I felt like skipping and hopping as we emerged from the Roosevelt metro stop and I saw all the familiar surroundings, etched lively to my memory since my prior visit. I almost run into Guerlain fully intending to buy Attrape-Coer, with which I had fallen in love with last time, and to explore all the new releases. I do not know whether it was my imagination or simply a change in taste since my acquaintance with Attrape-Coer had been all too brief, but it seemed different this time around. Gone was the magic; it failed to give me goose bumps. (I’ll need to get a decant of this and explore further, or simply buy the vintage) This might be disappointing but I also have good news to share: In my review of another of Les Parisiennes, Philtre d’Amour, I had mentioned that I did not know how the re-released version compares and that my review was based on the pre-2000 version. Well, I have great news. What is currently on offer at the Guerlain boutique smells exactly like my own juice smells like. Further good news: even though I wasn’t moved (at all) by Les Secrets de Sophie, I well liked the fruity-gourmand layers of La Petite Robe Noire. The little black dress sounded kind of ditzy with its superfluous sounding berries, fruit, violet and all manner of gourmand notes like vanilla, almond and licorice and my perception was probably not helped by the bottle (which I still do not like), but once I smelled it I was a believer. This complex beauty is every bit Guerlain and will satisfy customers of all ages. Surprisingly, despite all the fruit and all the pastry-like notes crammed into it, LPRN manages to actually smell sophisticated and elegant, not least of all because there is a ‘thorny spike’ somewhere in there, keeping everything in balance, forbidding the juice from ever becoming saccharine. This little black dress sniffs at flats and wears heels proudly.
Mon Precieux Nectar, a super expensive (6000 euro a pop expensive), super exclusive (reportedly only around 60 of those will be sold worldwide) new release by the venerable house available in 1 liter fountains left me completely cold, even after two skin tests (I had to give this a chance and smell it with a completely ‘clean’ nose, considering I probably won’t get another chance soon). According to tidbits I’d read here and there, this was supposed to be a gourmand, but at the house of Guerlain this was clearly marked as a ‘musky floral’ which matched my own experience with it. Now don’t get me wrong: this stuff is beautiful - but 100-euro beautiful, NOT 6000 euro beautiful. Would I have bought it were it indeed sold in smaller bottles and priced differently? No, I still wouldn’t have. It’s not me and it is not really special. Beautiful yes, unique and special? No. It is a very well blended quiet floral on a bed of deep honeyed musk and it goes on, practically unchanging for about six hours. Then it disappears in a whisper.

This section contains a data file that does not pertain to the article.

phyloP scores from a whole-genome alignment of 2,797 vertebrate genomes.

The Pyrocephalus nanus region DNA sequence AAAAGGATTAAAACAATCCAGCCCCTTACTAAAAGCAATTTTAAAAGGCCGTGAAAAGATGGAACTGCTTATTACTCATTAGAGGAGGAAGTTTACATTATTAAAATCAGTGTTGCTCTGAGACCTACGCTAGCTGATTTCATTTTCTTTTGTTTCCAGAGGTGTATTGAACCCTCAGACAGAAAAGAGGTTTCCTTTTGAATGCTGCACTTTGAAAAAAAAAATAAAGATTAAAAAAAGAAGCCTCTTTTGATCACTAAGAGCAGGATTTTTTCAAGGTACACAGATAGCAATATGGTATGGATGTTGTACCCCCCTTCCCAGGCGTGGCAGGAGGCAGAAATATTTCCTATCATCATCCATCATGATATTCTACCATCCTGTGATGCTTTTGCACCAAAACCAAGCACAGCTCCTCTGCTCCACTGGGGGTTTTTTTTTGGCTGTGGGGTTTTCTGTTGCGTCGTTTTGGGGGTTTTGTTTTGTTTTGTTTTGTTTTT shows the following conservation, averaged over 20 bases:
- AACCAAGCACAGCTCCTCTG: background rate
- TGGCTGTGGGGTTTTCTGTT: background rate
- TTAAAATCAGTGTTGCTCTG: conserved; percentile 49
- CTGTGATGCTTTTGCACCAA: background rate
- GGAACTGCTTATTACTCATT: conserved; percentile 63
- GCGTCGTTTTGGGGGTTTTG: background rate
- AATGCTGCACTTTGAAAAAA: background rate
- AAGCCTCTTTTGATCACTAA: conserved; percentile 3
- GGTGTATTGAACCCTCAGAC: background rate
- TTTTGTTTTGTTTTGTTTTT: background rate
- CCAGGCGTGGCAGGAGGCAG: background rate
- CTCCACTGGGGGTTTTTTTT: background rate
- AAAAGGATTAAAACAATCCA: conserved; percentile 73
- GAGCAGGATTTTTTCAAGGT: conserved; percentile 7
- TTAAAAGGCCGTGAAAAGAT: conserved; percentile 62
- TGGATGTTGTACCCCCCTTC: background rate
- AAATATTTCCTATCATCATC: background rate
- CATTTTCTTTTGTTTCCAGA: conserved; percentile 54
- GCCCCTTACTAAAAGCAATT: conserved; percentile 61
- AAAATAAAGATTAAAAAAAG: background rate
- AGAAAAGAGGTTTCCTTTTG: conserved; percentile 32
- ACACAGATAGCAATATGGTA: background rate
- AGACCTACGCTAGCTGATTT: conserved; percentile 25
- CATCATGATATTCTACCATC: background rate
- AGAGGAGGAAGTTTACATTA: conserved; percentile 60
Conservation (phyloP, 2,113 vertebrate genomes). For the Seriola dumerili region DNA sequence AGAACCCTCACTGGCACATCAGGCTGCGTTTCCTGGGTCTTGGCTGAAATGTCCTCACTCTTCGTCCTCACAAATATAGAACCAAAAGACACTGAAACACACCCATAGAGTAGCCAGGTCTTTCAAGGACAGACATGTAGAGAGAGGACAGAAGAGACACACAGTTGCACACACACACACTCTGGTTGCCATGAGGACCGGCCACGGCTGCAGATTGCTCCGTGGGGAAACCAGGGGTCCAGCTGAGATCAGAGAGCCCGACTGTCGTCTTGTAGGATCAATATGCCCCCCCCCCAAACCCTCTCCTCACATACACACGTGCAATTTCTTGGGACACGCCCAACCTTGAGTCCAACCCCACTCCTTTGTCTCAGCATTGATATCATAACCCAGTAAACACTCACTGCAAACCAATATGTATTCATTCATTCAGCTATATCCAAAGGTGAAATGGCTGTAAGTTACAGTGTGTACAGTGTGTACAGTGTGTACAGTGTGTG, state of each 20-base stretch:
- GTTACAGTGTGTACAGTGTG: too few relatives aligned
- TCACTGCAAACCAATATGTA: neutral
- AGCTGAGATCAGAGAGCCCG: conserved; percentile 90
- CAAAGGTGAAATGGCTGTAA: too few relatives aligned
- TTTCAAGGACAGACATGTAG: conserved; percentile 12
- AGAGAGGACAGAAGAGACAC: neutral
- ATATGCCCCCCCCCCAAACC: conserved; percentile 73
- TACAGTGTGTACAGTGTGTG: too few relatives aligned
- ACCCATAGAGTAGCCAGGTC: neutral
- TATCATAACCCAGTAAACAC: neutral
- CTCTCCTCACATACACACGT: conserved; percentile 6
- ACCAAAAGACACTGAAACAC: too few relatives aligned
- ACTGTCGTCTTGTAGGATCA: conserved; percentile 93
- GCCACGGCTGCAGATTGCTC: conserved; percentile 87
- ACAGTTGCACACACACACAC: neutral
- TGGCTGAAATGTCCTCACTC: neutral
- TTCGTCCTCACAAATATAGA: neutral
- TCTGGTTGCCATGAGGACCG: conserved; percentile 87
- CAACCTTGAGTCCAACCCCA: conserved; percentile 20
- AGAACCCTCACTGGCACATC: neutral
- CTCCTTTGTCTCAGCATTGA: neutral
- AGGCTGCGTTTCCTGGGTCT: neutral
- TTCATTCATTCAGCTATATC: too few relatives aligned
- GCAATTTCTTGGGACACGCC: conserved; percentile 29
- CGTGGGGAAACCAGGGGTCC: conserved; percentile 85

I was much, much more impressed by Les Voyages Olfactifs and in particular by Moscou and New York. Tokyo was fresh and rather insipid, I did not give it much of a chance (read: skin space) since it really wasn’t my thing when sniffed on paper. New York is a beautiful woody oriental with plenty of edible notes to keep me interested while I am going through my current gourmand kick, but Moscou really is where the money’s at. If you can imagine the most perfect marshmallow, precious and created by the most genius pastry chef ever, this would be it. Plush, fluffy, soft-as-clouds, sweet and yet barely there, hugging the skin in the gentlest, loveliest smelling sheath, this is very much in the spirit of Guerlain, a bridge between old and new. It is not rich and opulent –heavy if you will- like old Guerlains, but it most definitely stays true to the house’s devotion to the oriental theme. Its beauty, as a matter of fact, comes from its delicious softness. I could almost describe it as a skin scent, for it melds so well with the skin, yet it projects magically and invisibly like a halo, creating a beautiful aura.
My quest for the “one vanilla” led me to the L'Art et la Matiere line to try Spiritueuse Double Vanille, the only one of the seven which I had not yet tried. Unfortunately, albeit beautiful this was not the vanilla I was looking for, especially as it seemed that its vanilla ‘essence’ seemed to be spirited away with the passage of time. Compared side by side on skin with Cuir Beluga this impression intensified, due to the fact that Cuir Beluga is –against all odds- far more true to a lasting vanilla than Spiritueuse Double Vanille! In fact, if I’m honest, Cuir Beluga was probably the “one vanilla”. But I didn’t buy it, regretfully, fool that I am. Next time. Lastly, I moved to Les Elixirs Charnels which left a positive impression but did not make the earth move (more exploration is necessary here). The one I tested most extensively was (unsurprisingly, given the aforementioned gourmand kick) Gourmand Coquin which was nice, but not really me. The bottle is absolutely beautiful and the color of the juice delightful, awakening all that’s girly inside me (not that that’s so hard), but I was left with the feeling that it is not as deep or complex as I would like and moreover, that it would suit someone in their teenage years far better. The reason for this is that the predominant notes (along with vanilla and ethyl maltol) are chocolate and strawberry, the latter being quite irritating and ever-present, despite the fact that it does not smell synthetic or obnoxious. (…to be Continued)
Part 3 will be here on Monday!
Images: View of the city from atop the Printemps, La Petite Robe Noire, Hummingbird and Nectar (via freerangestock.com, Gourmand Coquin